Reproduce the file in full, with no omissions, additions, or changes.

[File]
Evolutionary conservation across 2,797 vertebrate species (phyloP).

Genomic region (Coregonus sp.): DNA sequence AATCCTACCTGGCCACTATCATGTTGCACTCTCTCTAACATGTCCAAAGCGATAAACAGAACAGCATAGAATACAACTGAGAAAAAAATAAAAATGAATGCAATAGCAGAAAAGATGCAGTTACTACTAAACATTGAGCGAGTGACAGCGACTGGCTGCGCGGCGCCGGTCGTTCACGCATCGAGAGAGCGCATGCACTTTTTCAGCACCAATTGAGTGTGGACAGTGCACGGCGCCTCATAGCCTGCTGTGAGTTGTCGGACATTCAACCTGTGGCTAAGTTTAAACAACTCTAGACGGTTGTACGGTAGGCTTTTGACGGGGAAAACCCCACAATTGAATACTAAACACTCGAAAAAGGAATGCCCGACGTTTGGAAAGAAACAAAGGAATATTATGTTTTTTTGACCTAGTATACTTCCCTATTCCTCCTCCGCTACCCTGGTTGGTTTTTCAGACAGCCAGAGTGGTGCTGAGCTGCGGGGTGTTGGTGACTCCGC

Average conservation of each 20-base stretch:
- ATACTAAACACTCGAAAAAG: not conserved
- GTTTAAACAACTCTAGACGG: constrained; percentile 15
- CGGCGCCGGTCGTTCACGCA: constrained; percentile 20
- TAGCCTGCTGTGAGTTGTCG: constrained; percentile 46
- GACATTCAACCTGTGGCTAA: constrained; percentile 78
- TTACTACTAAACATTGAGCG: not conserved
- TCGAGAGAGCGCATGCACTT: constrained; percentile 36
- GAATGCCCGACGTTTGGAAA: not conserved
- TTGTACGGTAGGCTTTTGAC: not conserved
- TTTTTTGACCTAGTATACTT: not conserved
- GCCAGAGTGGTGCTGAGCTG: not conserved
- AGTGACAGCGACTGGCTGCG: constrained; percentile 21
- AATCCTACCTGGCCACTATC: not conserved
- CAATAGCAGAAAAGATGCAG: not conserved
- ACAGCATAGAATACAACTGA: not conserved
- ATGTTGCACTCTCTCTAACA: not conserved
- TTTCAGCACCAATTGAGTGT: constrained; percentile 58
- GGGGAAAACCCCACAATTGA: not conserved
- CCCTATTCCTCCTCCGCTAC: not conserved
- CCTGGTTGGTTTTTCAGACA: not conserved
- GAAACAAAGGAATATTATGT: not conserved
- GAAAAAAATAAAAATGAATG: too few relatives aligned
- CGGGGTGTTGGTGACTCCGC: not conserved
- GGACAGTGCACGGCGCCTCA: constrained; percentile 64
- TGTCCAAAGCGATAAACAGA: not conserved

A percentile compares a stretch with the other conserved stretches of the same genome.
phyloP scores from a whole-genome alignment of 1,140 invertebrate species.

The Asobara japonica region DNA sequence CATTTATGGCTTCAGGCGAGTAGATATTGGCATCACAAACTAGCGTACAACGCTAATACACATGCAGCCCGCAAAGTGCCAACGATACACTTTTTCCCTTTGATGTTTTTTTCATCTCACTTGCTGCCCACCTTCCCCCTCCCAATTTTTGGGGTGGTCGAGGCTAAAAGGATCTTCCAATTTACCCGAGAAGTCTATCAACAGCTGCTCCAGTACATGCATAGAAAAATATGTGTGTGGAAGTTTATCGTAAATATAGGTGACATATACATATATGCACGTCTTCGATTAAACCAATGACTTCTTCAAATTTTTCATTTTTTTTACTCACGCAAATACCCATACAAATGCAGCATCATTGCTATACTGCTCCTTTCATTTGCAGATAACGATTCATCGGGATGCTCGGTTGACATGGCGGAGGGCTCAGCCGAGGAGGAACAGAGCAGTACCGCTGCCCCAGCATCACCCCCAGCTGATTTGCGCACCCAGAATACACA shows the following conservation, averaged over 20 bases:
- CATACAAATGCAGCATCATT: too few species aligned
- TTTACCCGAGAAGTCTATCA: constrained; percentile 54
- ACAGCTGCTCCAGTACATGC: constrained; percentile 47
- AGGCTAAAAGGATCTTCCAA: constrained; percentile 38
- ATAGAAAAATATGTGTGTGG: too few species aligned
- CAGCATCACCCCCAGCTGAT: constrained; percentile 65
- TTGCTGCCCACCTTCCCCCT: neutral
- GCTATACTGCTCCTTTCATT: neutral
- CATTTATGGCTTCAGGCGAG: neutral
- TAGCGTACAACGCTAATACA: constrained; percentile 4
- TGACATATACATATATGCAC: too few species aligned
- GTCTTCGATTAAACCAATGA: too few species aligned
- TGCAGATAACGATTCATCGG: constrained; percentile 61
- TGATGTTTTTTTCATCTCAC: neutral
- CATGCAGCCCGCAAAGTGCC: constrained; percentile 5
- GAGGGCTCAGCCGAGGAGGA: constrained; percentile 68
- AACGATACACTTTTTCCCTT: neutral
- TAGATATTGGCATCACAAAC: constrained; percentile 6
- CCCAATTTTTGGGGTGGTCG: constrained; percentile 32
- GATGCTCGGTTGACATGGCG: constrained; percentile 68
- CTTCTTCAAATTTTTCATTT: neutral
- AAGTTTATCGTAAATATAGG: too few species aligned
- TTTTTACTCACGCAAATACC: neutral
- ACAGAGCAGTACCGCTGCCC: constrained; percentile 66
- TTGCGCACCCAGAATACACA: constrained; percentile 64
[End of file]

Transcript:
Evolutionary conservation across 2,797 vertebrate species (phyloP).

Genomic region (Coregonus sp.): DNA sequence AATCCTACCTGGCCACTATCATGTTGCACTCTCTCTAACATGTCCAAAGCGATAAACAGAACAGCATAGAATACAACTGAGAAAAAAATAAAAATGAATGCAATAGCAGAAAAGATGCAGTTACTACTAAACATTGAGCGAGTGACAGCGACTGGCTGCGCGGCGCCGGTCGTTCACGCATCGAGAGAGCGCATGCACTTTTTCAGCACCAATTGAGTGTGGACAGTGCACGGCGCCTCATAGCCTGCTGTGAGTTGTCGGACATTCAACCTGTGGCTAAGTTTAAACAACTCTAGACGGTTGTACGGTAGGCTTTTGACGGGGAAAACCCCACAATTGAATACTAAACACTCGAAAAAGGAATGCCCGACGTTTGGAAAGAAACAAAGGAATATTATGTTTTTTTGACCTAGTATACTTCCCTATTCCTCCTCCGCTACCCTGGTTGGTTTTTCAGACAGCCAGAGTGGTGCTGAGCTGCGGGGTGTTGGTGACTCCGC

Average conservation of each 20-base stretch:
- ATACTAAACACTCGAAAAAG: not conserved
- GTTTAAACAACTCTAGACGG: constrained; percentile 15
- CGGCGCCGGTCGTTCACGCA: constrained; percentile 20
- TAGCCTGCTGTGAGTTGTCG: constrained; percentile 46
- GACATTCAACCTGTGGCTAA: constrained; percentile 78
- TTACTACTAAACATTGAGCG: not conserved
- TCGAGAGAGCGCATGCACTT: constrained; percentile 36
- GAATGCCCGACGTTTGGAAA: not conserved
- TTGTACGGTAGGCTTTTGAC: not conserved
- TTTTTTGACCTAGTATACTT: not conserved
- GCCAGAGTGGTGCTGAGCTG: not conserved
- AGTGACAGCGACTGGCTGCG: constrained; percentile 21
- AATCCTACCTGGCCACTATC: not conserved
- CAATAGCAGAAAAGATGCAG: not conserved
- ACAGCATAGAATACAACTGA: not conserved
- ATGTTGCACTCTCTCTAACA: not conserved
- TTTCAGCACCAATTGAGTGT: constrained; percentile 58
- GGGGAAAACCCCACAATTGA: not conserved
- CCCTATTCCTCCTCCGCTAC: not conserved
- CCTGGTTGGTTTTTCAGACA: not conserved
- GAAACAAAGGAATATTATGT: not conserved
- GAAAAAAATAAAAATGAATG: too few relatives aligned
- CGGGGTGTTGGTGACTCCGC: not conserved
- GGACAGTGCACGGCGCCTCA: constrained; percentile 64
- TGTCCAAAGCGATAAACAGA: not conserved

A percentile compares a stretch with the other conserved stretches of the same genome.
phyloP scores from a whole-genome alignment of 1,140 invertebrate species.

The Asobara japonica region DNA sequence CATTTATGGCTTCAGGCGAGTAGATATTGGCATCACAAACTAGCGTACAACGCTAATACACATGCAGCCCGCAAAGTGCCAACGATACACTTTTTCCCTTTGATGTTTTTTTCATCTCACTTGCTGCCCACCTTCCCCCTCCCAATTTTTGGGGTGGTCGAGGCTAAAAGGATCTTCCAATTTACCCGAGAAGTCTATCAACAGCTGCTCCAGTACATGCATAGAAAAATATGTGTGTGGAAGTTTATCGTAAATATAGGTGACATATACATATATGCACGTCTTCGATTAAACCAATGACTTCTTCAAATTTTTCATTTTTTTTACTCACGCAAATACCCATACAAATGCAGCATCATTGCTATACTGCTCCTTTCATTTGCAGATAACGATTCATCGGGATGCTCGGTTGACATGGCGGAGGGCTCAGCCGAGGAGGAACAGAGCAGTACCGCTGCCCCAGCATCACCCCCAGCTGATTTGCGCACCCAGAATACACA shows the following conservation, averaged over 20 bases:
- CATACAAATGCAGCATCATT: too few species aligned
- TTTACCCGAGAAGTCTATCA: constrained; percentile 54
- ACAGCTGCTCCAGTACATGC: constrained; percentile 47
- AGGCTAAAAGGATCTTCCAA: constrained; percentile 38
- ATAGAAAAATATGTGTGTGG: too few species aligned
- CAGCATCACCCCCAGCTGAT: constrained; percentile 65
- TTGCTGCCCACCTTCCCCCT: neutral
- GCTATACTGCTCCTTTCATT: neutral
- CATTTATGGCTTCAGGCGAG: neutral
- TAGCGTACAACGCTAATACA: constrained; percentile 4
- TGACATATACATATATGCAC: too few species aligned
- GTCTTCGATTAAACCAATGA: too few species aligned
- TGCAGATAACGATTCATCGG: constrained; percentile 61
- TGATGTTTTTTTCATCTCAC: neutral
- CATGCAGCCCGCAAAGTGCC: constrained; percentile 5
- GAGGGCTCAGCCGAGGAGGA: constrained; percentile 68
- AACGATACACTTTTTCCCTT: neutral
- TAGATATTGGCATCACAAAC: constrained; percentile 6
- CCCAATTTTTGGGGTGGTCG: constrained; percentile 32
- GATGCTCGGTTGACATGGCG: constrained; percentile 68
- CTTCTTCAAATTTTTCATTT: neutral
- AAGTTTATCGTAAATATAGG: too few species aligned
- TTTTTACTCACGCAAATACC: neutral
- ACAGAGCAGTACCGCTGCCC: constrained; percentile 66
- TTGCGCACCCAGAATACACA: constrained; percentile 64